- Floating rate bonds are so
named because the coupon rate is tied to some
basic rate such as T-bill rates. These provide
protection against inflation and interest rate
risk and keep bonds selling close to their par
- Puttable bonds offer the
option of returning the bonds at face value.
- Junk bonds are high risk,
high return bonds. Typically, these are issued
by lower-rated entities and are often tied to
mergers or leveraged buyouts.
Nature of corporate bonds.
Most bonds state that the issuer (sometimes called
the “borrower” or “seller”)
agrees to pay the buyer (sometimes called the “investor”
or “lender”) a series of fixed interest
payments. Usually these payments are to be made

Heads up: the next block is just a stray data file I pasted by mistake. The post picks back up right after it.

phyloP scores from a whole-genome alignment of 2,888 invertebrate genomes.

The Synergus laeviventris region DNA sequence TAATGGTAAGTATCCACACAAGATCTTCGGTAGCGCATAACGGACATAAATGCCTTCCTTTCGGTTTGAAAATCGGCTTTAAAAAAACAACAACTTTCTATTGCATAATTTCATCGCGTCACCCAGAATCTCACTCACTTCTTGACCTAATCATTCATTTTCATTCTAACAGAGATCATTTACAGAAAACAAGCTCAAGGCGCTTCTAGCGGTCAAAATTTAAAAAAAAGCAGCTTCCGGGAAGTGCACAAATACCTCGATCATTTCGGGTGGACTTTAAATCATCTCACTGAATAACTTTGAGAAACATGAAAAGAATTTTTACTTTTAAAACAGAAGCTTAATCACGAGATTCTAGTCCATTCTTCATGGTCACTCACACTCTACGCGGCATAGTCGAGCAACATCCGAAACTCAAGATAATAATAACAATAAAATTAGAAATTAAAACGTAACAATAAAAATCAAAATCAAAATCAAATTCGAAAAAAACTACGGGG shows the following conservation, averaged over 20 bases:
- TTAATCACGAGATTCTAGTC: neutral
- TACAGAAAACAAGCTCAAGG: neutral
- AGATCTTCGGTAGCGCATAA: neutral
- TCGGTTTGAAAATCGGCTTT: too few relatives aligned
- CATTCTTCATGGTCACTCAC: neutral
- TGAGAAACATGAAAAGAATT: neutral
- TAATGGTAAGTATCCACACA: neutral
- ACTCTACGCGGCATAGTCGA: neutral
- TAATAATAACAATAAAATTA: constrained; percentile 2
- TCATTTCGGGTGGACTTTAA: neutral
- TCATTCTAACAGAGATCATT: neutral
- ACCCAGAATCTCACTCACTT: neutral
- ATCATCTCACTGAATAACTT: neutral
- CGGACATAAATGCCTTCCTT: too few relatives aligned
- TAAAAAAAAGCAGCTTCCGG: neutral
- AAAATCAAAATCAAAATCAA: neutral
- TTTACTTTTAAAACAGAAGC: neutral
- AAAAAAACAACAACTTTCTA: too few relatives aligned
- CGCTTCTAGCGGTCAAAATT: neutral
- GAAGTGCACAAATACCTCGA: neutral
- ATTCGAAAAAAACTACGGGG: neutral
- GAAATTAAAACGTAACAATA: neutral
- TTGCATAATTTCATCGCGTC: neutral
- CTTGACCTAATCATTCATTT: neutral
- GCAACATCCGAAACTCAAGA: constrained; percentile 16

every six months (semiannually) until the bond matures.
To determine the amount of interest that a bond
pays, simply multiply its coupon rate times the
bond’s par value (sometimes called its “face
value” or "principal”).This par
value is usually $1,000 and is printed on the bond.The
coupon rate is also printed on the bond and does
not change during the bond’s life.
For example, if General Electric issues a bond
whose coupon rate is 10%, this means that the
bond pays the buyer 0.10 × 1,000 or $100
per year. Because the interest payment is made
semiannually, the buyer actually receives $50
every six months.Despite the fact of semiannual
payment, the coupon rate is always stated on annual
The bond will also state its maturity date.On
that date the issuer will make the last interest
payment and also pay the buyer the par value or